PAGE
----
So if I fit a switch, I will need to invest in an 85AH starting battery and relegate my 2x 110 AH batteries for domestic use. This, at least, will give me a bit more peace of mind when Mrs O leaves the fridge on for too long.

Regards

Steve

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Steve, I would certainly separate them.

A simple and cheap solution is to use one for engine and one for domestic and charge via a split charge relay or diodes . There are many articles on how to do this on the web.

The relay idea is the same as used in caravans, the engine battery is directly connected to the existing charge circuit but the domestic battery is isolated from the charge circut until the engine is running. The isolating relay is operated by a feed from the alternator, again details on the web. There are also diodes available to do this, some purists argue that this does not give a full charge to the domestic battery, my own boat uses diodes and I can see no problem.

I guess most of the older hire boats use one or other of the above systems, as well as using dual purpose batterys for both jobs.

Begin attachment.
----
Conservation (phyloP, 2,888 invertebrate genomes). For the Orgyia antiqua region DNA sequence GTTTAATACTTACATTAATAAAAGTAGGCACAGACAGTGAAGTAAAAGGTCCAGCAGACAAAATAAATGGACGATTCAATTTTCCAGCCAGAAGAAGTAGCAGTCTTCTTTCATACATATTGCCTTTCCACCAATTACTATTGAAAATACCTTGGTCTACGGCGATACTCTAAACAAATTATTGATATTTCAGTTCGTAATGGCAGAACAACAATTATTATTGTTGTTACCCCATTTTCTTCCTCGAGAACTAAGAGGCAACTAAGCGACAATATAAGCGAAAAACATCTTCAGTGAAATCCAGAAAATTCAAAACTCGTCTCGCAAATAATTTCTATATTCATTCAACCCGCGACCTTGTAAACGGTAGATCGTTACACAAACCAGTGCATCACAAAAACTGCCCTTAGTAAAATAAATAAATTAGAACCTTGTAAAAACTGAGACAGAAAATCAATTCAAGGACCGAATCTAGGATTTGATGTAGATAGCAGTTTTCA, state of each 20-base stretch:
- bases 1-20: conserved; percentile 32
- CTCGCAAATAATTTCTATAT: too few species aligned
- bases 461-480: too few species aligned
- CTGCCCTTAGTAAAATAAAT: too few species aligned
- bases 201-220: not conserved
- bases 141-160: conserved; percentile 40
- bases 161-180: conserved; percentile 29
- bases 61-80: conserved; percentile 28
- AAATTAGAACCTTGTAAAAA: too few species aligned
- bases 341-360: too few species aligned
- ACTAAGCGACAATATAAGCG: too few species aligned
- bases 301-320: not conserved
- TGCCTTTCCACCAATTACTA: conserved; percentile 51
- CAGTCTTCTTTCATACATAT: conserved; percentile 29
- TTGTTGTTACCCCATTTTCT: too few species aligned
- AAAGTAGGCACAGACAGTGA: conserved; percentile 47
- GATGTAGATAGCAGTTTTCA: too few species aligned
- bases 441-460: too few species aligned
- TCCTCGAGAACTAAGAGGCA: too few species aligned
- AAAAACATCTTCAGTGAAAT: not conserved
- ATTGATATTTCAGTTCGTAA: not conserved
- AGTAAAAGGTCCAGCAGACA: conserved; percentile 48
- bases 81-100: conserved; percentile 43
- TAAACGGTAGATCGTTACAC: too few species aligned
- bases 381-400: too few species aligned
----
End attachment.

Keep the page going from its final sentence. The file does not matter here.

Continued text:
You will be able to acheive what you want and the security of knowing you will always be able to start your boat. And all for about a fiver for a relay!!

Remember if they are separate if your starter battery fails chances are your domestic battery is ready willing and able to swap over albeit if you have to do it manually with a spanner.

If sod's law struck and you had flattened the dom battery the night before the engine one failed... well you would have had to been a very bad boy in an earlier life!!!

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Steve

I went down a slightly different route, but it did cost a bit more.